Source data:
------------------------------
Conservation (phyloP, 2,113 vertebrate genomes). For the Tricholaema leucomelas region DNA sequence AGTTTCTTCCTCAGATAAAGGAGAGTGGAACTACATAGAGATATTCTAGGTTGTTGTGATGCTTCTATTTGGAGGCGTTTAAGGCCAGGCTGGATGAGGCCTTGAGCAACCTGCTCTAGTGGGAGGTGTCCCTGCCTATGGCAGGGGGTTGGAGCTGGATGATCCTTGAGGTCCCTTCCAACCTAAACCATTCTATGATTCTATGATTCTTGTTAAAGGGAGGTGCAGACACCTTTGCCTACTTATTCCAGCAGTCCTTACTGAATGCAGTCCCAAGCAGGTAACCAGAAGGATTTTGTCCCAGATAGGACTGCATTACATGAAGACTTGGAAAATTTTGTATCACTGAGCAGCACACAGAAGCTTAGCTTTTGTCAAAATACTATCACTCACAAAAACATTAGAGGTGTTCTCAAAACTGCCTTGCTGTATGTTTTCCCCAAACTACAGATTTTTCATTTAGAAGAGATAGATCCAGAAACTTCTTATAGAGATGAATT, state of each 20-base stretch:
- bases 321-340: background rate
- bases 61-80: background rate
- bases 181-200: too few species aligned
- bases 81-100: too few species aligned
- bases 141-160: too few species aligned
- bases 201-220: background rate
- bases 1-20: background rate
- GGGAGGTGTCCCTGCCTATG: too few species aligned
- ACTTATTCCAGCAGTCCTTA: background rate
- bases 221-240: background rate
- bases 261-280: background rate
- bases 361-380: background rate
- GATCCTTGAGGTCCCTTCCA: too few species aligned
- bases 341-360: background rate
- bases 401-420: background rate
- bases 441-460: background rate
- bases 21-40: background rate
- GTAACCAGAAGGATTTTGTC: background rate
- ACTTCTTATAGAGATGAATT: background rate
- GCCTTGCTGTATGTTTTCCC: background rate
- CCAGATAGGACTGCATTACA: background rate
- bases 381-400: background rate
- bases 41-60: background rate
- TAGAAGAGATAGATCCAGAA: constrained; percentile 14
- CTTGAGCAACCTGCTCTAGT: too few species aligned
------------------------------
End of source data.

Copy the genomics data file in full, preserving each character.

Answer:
Conservation (phyloP, 2,113 vertebrate genomes). For the Tricholaema leucomelas region DNA sequence AGTTTCTTCCTCAGATAAAGGAGAGTGGAACTACATAGAGATATTCTAGGTTGTTGTGATGCTTCTATTTGGAGGCGTTTAAGGCCAGGCTGGATGAGGCCTTGAGCAACCTGCTCTAGTGGGAGGTGTCCCTGCCTATGGCAGGGGGTTGGAGCTGGATGATCCTTGAGGTCCCTTCCAACCTAAACCATTCTATGATTCTATGATTCTTGTTAAAGGGAGGTGCAGACACCTTTGCCTACTTATTCCAGCAGTCCTTACTGAATGCAGTCCCAAGCAGGTAACCAGAAGGATTTTGTCCCAGATAGGACTGCATTACATGAAGACTTGGAAAATTTTGTATCACTGAGCAGCACACAGAAGCTTAGCTTTTGTCAAAATACTATCACTCACAAAAACATTAGAGGTGTTCTCAAAACTGCCTTGCTGTATGTTTTCCCCAAACTACAGATTTTTCATTTAGAAGAGATAGATCCAGAAACTTCTTATAGAGATGAATT, state of each 20-base stretch:
- bases 321-340: background rate
- bases 61-80: background rate
- bases 181-200: too few species aligned
- bases 81-100: too few species aligned
- bases 141-160: too few species aligned
- bases 201-220: background rate
- bases 1-20: background rate
- GGGAGGTGTCCCTGCCTATG: too few species aligned
- ACTTATTCCAGCAGTCCTTA: background rate
- bases 221-240: background rate
- bases 261-280: background rate
- bases 361-380: background rate
- GATCCTTGAGGTCCCTTCCA: too few species aligned
- bases 341-360: background rate
- bases 401-420: background rate
- bases 441-460: background rate
- bases 21-40: background rate
- GTAACCAGAAGGATTTTGTC: background rate
- ACTTCTTATAGAGATGAATT: background rate
- GCCTTGCTGTATGTTTTCCC: background rate
- CCAGATAGGACTGCATTACA: background rate
- bases 381-400: background rate
- bases 41-60: background rate
- TAGAAGAGATAGATCCAGAA: constrained; percentile 14
- CTTGAGCAACCTGCTCTAGT: too few species aligned